The naming of Udy Street in Petone pays homage to the enduring legacy of an early Cornish settler, Hart Udy, whose life and work were deeply interwoven with the development of the area.i Hart Udy, alongside his wife Jane, arrived in New Zealand aboard the Duke of Roxburgh in 1840, marking the beginning of a series of trials and tribulations that would underscore their resilience. Initially settling on the banks of the Hutt River, the Udy family’s first home was short-lived, as they were soon displaced by flooding. Their subsequent abode in the flax and toi toi cottages of ‘Cornish Row’ also met a grim fate, succumbing to fire mere months later. These early setbacks, including the birth of their fifth child amidst the chaos of natural disasters, did not deter the Udys; instead, they laid the foundations for a legacy that would shape Petone’s history. Given their Cornish heritage, it’s likely that the pronunciation of Udy is “OO-dee”.
Hart Udy’s profession as a builder found its demand in the burgeoning settlement of ‘Britannia’, later known as Thorndon in Wellington, where he contributed to the construction of the first house made of New Zealand wood. His daily commute by boat from Petone before the construction of the 1841 road between the two locales speaks to the industrious spirit that characterised the early settlers. The Udy family’s move to Thorndon was a strategic one, allowing Hart to work closely with prominent figures such as Sir Francis Molesworth.
Despite the challenges faced in the Hutt Valley, including skirmishes with local Māori iwi and the tragic loss of their son Joseph, the Udys persevered. Hart’s craftsmanship graced the area with the second St James’ Anglican church and several houses on Victoria Street, Petone, which he anticipated to become a central thoroughfare. Although these houses were later demolished, their location is a testament to Hart’s vision for the area, now part of the contemporary landscape as the Petone Pak’n’Save carpark.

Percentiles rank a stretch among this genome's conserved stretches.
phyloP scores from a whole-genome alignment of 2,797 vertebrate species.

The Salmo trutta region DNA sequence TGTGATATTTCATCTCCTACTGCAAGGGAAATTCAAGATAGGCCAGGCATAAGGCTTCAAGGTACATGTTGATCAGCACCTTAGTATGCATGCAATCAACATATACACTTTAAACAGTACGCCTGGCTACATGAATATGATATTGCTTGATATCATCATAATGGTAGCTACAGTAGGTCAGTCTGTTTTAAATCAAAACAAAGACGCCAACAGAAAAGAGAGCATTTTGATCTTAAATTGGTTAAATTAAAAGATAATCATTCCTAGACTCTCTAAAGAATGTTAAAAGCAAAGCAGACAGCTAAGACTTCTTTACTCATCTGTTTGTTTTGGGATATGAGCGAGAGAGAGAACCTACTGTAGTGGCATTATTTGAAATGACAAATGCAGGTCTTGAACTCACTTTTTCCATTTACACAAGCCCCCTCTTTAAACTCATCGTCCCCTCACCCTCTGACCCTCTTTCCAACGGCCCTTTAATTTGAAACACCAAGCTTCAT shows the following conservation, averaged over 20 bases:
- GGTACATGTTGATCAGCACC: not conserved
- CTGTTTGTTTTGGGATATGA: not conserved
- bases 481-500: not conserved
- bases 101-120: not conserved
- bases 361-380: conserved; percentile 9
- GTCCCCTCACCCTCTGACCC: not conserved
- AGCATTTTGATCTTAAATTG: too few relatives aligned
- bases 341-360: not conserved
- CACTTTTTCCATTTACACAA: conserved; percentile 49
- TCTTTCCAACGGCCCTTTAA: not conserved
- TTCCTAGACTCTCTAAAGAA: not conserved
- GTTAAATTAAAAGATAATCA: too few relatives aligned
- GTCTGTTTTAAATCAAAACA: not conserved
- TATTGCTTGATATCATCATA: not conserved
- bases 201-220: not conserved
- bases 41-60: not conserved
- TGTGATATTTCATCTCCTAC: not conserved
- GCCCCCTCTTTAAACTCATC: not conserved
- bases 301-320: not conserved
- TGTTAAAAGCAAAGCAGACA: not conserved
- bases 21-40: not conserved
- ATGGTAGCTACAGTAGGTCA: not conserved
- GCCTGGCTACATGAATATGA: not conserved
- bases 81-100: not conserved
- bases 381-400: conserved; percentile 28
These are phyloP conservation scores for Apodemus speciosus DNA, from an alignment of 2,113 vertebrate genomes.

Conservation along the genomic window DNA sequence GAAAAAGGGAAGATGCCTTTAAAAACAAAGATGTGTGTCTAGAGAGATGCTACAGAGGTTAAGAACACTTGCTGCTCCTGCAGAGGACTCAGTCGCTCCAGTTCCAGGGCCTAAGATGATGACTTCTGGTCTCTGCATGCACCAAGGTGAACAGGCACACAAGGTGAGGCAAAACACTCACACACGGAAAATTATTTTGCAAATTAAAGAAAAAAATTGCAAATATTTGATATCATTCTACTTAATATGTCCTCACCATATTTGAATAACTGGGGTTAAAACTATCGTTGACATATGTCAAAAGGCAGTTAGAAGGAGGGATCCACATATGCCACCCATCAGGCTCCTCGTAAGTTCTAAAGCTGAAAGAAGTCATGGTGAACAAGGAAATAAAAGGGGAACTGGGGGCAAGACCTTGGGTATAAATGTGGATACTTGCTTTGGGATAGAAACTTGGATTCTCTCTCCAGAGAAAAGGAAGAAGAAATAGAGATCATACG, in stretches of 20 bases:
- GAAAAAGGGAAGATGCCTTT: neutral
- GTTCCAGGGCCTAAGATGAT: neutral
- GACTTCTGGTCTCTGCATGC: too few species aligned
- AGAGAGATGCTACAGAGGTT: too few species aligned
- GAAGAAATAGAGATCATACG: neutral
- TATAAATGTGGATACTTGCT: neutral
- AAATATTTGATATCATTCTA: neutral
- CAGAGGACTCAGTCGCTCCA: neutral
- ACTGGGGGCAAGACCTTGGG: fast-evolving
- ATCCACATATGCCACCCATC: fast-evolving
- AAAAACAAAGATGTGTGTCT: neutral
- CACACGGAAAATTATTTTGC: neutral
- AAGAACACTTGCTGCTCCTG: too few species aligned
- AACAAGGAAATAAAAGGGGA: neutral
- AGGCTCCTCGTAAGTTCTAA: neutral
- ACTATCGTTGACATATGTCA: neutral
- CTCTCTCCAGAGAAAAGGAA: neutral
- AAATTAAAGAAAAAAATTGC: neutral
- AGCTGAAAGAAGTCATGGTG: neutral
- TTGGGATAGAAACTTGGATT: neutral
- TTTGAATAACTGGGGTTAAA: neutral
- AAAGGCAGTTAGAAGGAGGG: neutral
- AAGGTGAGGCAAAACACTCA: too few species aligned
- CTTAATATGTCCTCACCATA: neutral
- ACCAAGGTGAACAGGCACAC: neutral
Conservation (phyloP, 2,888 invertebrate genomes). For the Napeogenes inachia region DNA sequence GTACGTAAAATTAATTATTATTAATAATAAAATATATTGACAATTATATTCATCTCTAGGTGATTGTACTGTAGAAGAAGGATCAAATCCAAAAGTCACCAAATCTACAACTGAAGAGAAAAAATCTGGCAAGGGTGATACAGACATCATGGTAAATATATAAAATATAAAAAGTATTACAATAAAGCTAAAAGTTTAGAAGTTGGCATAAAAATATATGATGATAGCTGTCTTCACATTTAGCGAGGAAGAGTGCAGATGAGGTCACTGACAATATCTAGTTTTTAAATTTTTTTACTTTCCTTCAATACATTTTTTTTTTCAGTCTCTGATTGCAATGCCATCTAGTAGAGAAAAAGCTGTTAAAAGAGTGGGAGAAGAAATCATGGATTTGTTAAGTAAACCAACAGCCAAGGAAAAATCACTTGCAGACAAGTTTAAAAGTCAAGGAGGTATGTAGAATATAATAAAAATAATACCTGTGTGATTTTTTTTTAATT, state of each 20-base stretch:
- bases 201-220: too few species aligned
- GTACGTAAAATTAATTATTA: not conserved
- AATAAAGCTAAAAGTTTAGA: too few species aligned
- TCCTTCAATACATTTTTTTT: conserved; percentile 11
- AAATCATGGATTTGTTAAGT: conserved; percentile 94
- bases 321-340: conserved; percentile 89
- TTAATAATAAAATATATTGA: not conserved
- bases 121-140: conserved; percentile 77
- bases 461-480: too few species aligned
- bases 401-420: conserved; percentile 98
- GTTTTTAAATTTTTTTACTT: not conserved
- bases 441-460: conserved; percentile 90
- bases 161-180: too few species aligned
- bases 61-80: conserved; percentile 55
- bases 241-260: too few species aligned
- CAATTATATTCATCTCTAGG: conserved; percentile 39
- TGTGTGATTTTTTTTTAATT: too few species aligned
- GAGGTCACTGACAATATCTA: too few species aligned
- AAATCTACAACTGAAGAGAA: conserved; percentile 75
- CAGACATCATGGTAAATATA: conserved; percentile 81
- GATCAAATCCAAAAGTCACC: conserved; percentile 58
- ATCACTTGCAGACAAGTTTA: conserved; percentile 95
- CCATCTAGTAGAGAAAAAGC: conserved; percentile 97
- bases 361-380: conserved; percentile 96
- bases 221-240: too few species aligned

The Udys’ journey took them through various landscapes of New Zealand, from their farming endeavours in Waiwhetu to pioneering the first sawmill in Stokes Valley. Their move to the Wairarapa, following the significant 1855 earthquake, marked a period of prosperity, with Hart diversifying into farming, building, wheelwrighting, and sawmilling. The legacy of the Udy name continued with Hart Udy (junior), who not only followed in his father’s footsteps in the sawmilling business but also established himself as a blacksmith in Greytown.
Returning to Petone in the 1880s, Hart Udy (senior)’s contributions to the community were further cemented. He served on the first Petone Town Board and was instrumental in the establishment of the Nelson Street, Petone, Wesleyan (Methodist) Church, reflecting his deep-rooted connection to both the land and the spiritual life of the community. In addition to his local contributions in Petone, Hart Udy also played a significant role in the wider region, serving as the mayor of Greytown twice.
Certainly. Hart Udy (senior) and Jane Udy’s later years saw them return to Petone, where they lived in one of the Victoria Street houses that Hart had built decades earlier. Hart was an active member of the community, serving on the Petone Town Board and contributing to local infrastructure, such as supplying timber for the Nelson Street Wesleyan (Methodist) Church. After a period of community engagement and local service, Hart and Jane eventually moved back to Greytown. Hart Udy (senior) passed away in 1890, and Jane followed six years later in 1896. Their deaths marked the end of an era for the Udy family, who had been among the early settlers to shape the Petone area.